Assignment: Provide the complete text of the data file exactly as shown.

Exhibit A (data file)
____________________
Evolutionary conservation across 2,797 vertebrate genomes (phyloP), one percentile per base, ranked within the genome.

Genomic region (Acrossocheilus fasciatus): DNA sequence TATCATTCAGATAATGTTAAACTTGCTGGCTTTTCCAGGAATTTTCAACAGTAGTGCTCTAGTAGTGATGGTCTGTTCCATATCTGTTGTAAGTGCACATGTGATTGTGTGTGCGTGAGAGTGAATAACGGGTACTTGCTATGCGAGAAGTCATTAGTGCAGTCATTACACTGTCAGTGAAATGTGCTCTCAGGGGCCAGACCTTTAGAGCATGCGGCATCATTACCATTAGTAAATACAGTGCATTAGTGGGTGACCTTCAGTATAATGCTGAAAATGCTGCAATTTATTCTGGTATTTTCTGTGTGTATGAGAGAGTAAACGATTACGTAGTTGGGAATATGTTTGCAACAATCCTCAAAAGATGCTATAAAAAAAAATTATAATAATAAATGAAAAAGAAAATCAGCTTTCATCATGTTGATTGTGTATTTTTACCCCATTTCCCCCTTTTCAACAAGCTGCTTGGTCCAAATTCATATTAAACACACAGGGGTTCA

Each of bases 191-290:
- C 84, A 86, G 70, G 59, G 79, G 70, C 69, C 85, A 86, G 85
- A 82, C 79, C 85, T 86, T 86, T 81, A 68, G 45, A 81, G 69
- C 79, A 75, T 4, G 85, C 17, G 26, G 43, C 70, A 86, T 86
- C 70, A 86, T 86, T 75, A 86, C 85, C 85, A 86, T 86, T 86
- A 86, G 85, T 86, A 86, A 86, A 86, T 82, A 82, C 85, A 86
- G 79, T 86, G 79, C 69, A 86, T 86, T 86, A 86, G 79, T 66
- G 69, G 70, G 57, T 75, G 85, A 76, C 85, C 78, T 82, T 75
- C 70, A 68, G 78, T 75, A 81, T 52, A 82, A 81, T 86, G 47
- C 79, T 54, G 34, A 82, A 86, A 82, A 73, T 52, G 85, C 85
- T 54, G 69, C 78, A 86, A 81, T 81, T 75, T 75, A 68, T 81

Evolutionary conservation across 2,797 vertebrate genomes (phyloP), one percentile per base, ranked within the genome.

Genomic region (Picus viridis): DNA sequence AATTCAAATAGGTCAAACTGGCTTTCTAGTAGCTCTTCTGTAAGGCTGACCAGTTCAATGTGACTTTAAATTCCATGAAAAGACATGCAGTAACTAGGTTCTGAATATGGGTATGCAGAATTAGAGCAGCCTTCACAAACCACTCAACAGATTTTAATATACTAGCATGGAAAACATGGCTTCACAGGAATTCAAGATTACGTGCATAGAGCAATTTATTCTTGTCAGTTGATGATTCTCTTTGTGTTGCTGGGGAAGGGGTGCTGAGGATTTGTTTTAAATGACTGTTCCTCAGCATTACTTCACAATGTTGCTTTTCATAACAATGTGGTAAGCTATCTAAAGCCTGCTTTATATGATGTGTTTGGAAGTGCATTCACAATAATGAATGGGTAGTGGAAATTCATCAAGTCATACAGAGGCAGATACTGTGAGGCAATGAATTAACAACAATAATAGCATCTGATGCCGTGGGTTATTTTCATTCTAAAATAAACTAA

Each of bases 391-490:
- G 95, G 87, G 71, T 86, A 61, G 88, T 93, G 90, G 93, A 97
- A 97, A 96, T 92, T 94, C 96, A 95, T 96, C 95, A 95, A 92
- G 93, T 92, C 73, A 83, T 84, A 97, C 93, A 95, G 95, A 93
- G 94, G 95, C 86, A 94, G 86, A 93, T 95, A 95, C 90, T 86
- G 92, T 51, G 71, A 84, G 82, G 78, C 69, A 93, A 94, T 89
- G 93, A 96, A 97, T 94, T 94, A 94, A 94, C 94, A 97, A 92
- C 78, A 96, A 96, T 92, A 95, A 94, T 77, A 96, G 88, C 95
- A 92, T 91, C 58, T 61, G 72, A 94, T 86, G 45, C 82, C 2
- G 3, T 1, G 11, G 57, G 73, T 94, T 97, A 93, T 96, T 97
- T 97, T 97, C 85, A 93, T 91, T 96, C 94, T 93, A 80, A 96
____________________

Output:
Evolutionary conservation across 2,797 vertebrate genomes (phyloP), one percentile per base, ranked within the genome.

Genomic region (Acrossocheilus fasciatus): DNA sequence TATCATTCAGATAATGTTAAACTTGCTGGCTTTTCCAGGAATTTTCAACAGTAGTGCTCTAGTAGTGATGGTCTGTTCCATATCTGTTGTAAGTGCACATGTGATTGTGTGTGCGTGAGAGTGAATAACGGGTACTTGCTATGCGAGAAGTCATTAGTGCAGTCATTACACTGTCAGTGAAATGTGCTCTCAGGGGCCAGACCTTTAGAGCATGCGGCATCATTACCATTAGTAAATACAGTGCATTAGTGGGTGACCTTCAGTATAATGCTGAAAATGCTGCAATTTATTCTGGTATTTTCTGTGTGTATGAGAGAGTAAACGATTACGTAGTTGGGAATATGTTTGCAACAATCCTCAAAAGATGCTATAAAAAAAAATTATAATAATAAATGAAAAAGAAAATCAGCTTTCATCATGTTGATTGTGTATTTTTACCCCATTTCCCCCTTTTCAACAAGCTGCTTGGTCCAAATTCATATTAAACACACAGGGGTTCA

Each of bases 191-290:
- C 84, A 86, G 70, G 59, G 79, G 70, C 69, C 85, A 86, G 85
- A 82, C 79, C 85, T 86, T 86, T 81, A 68, G 45, A 81, G 69
- C 79, A 75, T 4, G 85, C 17, G 26, G 43, C 70, A 86, T 86
- C 70, A 86, T 86, T 75, A 86, C 85, C 85, A 86, T 86, T 86
- A 86, G 85, T 86, A 86, A 86, A 86, T 82, A 82, C 85, A 86
- G 79, T 86, G 79, C 69, A 86, T 86, T 86, A 86, G 79, T 66
- G 69, G 70, G 57, T 75, G 85, A 76, C 85, C 78, T 82, T 75
- C 70, A 68, G 78, T 75, A 81, T 52, A 82, A 81, T 86, G 47
- C 79, T 54, G 34, A 82, A 86, A 82, A 73, T 52, G 85, C 85
- T 54, G 69, C 78, A 86, A 81, T 81, T 75, T 75, A 68, T 81

Evolutionary conservation across 2,797 vertebrate genomes (phyloP), one percentile per base, ranked within the genome.

Genomic region (Picus viridis): DNA sequence AATTCAAATAGGTCAAACTGGCTTTCTAGTAGCTCTTCTGTAAGGCTGACCAGTTCAATGTGACTTTAAATTCCATGAAAAGACATGCAGTAACTAGGTTCTGAATATGGGTATGCAGAATTAGAGCAGCCTTCACAAACCACTCAACAGATTTTAATATACTAGCATGGAAAACATGGCTTCACAGGAATTCAAGATTACGTGCATAGAGCAATTTATTCTTGTCAGTTGATGATTCTCTTTGTGTTGCTGGGGAAGGGGTGCTGAGGATTTGTTTTAAATGACTGTTCCTCAGCATTACTTCACAATGTTGCTTTTCATAACAATGTGGTAAGCTATCTAAAGCCTGCTTTATATGATGTGTTTGGAAGTGCATTCACAATAATGAATGGGTAGTGGAAATTCATCAAGTCATACAGAGGCAGATACTGTGAGGCAATGAATTAACAACAATAATAGCATCTGATGCCGTGGGTTATTTTCATTCTAAAATAAACTAA

Each of bases 391-490:
- G 95, G 87, G 71, T 86, A 61, G 88, T 93, G 90, G 93, A 97
- A 97, A 96, T 92, T 94, C 96, A 95, T 96, C 95, A 95, A 92
- G 93, T 92, C 73, A 83, T 84, A 97, C 93, A 95, G 95, A 93
- G 94, G 95, C 86, A 94, G 86, A 93, T 95, A 95, C 90, T 86
- G 92, T 51, G 71, A 84, G 82, G 78, C 69, A 93, A 94, T 89
- G 93, A 96, A 97, T 94, T 94, A 94, A 94, C 94, A 97, A 92
- C 78, A 96, A 96, T 92, A 95, A 94, T 77, A 96, G 88, C 95
- A 92, T 91, C 58, T 61, G 72, A 94, T 86, G 45, C 82, C 2
- G 3, T 1, G 11, G 57, G 73, T 94, T 97, A 93, T 96, T 97
- T 97, T 97, C 85, A 93, T 91, T 96, C 94, T 93, A 80, A 96